Dr. Husnia Gargash Fertility, Gynecology and Obstetrics Center
 
 
   
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Infertility FAQs

FREQUENTLY ASKED QUESTIONS IN INFERTILITY

Here we aim to answer common questions about undertaking fertility treatment in UAE. 

Is there a cut off age for fertility treatment?

It is Garagsh IVF's approach to treat women up to 42 years of age, the natural age of peri menopause. For women aged 42 and over it is very difficult to achieve a pregnancy using her own eggs, and we do not normally recommend women begin IVF at this age.  However, every woman is different and we support an individualistic approach. Your fertility specialist will discuss your individual chance of success in detail.

How many attempts at IVF will it take me to conceive?

As everybody is different, there is no one definitive answer. Some couples will conceive on their first attempt at IVF, while others will only conceive after many attempts. There are some couples that, unfortunately, may never have a successful pregnancy. But we can assure you with successive 4 cycles of IVF treatments almost 75-80% of infertile couples will be able to give birth to a baby.

What is a blastocyst?

With this procedure the embryo is cultured in the laboratory for five days to observe its development before being transferred. At Gargash IVF, embryos are replaced on day 3, when they are at a 6-8 cell stage, whereas by day 4-5 those embryos which are capable of further development have gone on to form a structure known as a morula, which contains many compacted cells or developed further to form a blastocyst (a fluid filled structure with distinct layers of cells). The day of ET and the stage at which embryos can be transferred will decided by the embryologist depending on the number, grade of embryos, age of the female, number of IVF attempts. Embryos destined for blastocyst transfer are cultured in the same media as all other embryos up to day 3 when the embryos are transferred to a different culture medium which is designed to support their changing nurtitional requirements.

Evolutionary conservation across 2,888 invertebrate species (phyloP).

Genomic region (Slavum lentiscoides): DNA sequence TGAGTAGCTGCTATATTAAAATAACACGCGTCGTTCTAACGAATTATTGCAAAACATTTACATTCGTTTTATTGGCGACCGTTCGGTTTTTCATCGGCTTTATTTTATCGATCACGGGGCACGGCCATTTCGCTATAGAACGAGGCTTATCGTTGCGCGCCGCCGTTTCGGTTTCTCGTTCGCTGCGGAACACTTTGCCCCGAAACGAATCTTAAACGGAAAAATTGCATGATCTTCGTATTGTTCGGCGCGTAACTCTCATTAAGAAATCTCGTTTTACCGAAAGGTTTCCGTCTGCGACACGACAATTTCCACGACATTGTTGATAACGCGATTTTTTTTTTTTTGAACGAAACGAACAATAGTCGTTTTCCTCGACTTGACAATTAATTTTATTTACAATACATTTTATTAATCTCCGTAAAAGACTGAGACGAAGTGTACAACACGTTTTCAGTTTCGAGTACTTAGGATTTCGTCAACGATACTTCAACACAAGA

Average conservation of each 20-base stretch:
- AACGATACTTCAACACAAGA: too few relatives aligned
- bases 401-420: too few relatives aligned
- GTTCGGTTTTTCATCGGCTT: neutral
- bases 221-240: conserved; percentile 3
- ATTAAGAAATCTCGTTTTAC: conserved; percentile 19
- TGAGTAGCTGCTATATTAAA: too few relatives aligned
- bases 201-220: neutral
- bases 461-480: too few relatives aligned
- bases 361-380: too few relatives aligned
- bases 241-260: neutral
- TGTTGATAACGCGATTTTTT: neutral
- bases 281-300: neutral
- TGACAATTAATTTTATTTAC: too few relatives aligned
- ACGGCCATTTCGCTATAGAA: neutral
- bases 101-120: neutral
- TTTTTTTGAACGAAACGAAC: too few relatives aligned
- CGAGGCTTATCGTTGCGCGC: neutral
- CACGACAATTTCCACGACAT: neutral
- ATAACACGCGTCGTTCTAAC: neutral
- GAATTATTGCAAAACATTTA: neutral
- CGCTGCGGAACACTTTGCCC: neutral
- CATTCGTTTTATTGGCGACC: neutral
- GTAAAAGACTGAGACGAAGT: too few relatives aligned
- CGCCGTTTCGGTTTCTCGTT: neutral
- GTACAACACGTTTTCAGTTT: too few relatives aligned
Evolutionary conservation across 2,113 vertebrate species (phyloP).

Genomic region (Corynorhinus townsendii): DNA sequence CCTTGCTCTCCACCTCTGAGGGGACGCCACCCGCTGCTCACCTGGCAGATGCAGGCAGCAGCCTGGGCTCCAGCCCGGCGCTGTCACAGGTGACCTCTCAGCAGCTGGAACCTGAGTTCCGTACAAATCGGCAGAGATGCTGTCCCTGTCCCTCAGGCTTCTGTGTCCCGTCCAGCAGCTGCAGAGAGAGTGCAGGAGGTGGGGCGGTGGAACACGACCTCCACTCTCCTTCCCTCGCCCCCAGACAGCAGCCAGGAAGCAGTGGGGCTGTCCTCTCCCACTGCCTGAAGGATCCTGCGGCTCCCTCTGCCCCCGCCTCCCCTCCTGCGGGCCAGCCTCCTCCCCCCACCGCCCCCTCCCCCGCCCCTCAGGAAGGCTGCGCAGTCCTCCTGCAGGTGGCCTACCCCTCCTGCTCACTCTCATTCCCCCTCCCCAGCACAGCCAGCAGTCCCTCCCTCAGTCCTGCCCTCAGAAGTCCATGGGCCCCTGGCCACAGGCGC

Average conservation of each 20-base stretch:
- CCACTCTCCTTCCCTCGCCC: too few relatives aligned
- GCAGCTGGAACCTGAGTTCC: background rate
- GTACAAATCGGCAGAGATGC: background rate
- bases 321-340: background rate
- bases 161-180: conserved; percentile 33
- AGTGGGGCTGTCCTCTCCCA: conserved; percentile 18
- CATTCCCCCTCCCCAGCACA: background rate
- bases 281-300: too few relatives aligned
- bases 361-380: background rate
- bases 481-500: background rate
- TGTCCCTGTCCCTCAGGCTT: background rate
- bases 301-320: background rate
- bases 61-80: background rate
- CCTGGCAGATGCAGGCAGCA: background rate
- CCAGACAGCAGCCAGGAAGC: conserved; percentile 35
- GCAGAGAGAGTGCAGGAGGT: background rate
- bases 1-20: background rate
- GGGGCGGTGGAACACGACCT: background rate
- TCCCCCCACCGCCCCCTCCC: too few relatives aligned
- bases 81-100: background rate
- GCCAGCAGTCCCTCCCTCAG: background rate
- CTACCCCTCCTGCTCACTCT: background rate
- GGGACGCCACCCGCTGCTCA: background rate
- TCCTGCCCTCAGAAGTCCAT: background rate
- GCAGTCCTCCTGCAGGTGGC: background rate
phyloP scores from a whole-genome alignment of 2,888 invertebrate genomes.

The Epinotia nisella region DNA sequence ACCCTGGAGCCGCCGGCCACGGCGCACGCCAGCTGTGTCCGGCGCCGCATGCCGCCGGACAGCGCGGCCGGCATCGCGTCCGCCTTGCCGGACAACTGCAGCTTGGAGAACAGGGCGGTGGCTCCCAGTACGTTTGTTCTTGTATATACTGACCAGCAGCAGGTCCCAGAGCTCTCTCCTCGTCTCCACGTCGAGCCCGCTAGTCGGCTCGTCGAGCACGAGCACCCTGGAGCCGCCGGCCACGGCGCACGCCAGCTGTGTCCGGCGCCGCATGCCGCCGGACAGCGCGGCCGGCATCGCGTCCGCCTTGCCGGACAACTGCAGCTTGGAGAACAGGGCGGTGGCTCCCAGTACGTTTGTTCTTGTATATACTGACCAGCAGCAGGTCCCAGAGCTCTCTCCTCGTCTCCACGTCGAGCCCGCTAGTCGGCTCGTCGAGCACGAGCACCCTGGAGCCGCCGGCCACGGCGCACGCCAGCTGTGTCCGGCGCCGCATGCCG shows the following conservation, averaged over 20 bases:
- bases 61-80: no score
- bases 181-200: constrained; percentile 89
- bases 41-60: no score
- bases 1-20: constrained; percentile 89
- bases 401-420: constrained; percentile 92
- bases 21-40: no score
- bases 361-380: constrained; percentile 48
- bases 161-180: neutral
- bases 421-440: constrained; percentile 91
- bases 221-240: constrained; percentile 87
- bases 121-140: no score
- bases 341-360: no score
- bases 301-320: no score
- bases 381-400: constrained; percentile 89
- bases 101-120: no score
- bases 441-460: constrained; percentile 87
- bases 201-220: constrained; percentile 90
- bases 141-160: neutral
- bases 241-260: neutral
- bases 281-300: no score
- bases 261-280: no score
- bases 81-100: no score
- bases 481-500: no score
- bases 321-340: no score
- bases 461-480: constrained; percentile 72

A number of research studies have demonstrated that many embryos stop developing after the first few days. Culturing embryos to day 5 allows identification of those embryos that will not continue to develop, and avoids their transfer. This potential advantage must be balanced against the extra time spent in the laboratory and the less predictable ability of any excess blastocysts to withstand freezing.

Success Rates Terminology

What do we mean by 'pregnancy'?

At first glance that may seem to be a silly statement but it is important to understand that IVF units have the potential to quote a number of different success rates figures.
Obviously, the only success that really counts is the birth of a live baby. It is the best statistic of all to publish but there are problems with this. It takes a very long time for us to obtain the birth information.

You will notice that IVF statistics quoting live birth rates are often 3 years “out of date” by the time they are published. With success rates improving each year, quoting old birth data may not always be a good indicator of current expectations and it is important to remember that when you look at these figures.

Positive Pregnancy Test

The simplest way of measuring success in any infertility treatment might be to simply record a positive pregnancy test. It is not a very good measure of “success”, however. It is very important to remember that not every woman who has a positive pregnancy test will go on to have a successful pregnancy. Many very early pregnancies fail to develop. These are what we refer to as “biochemical pregnancies”.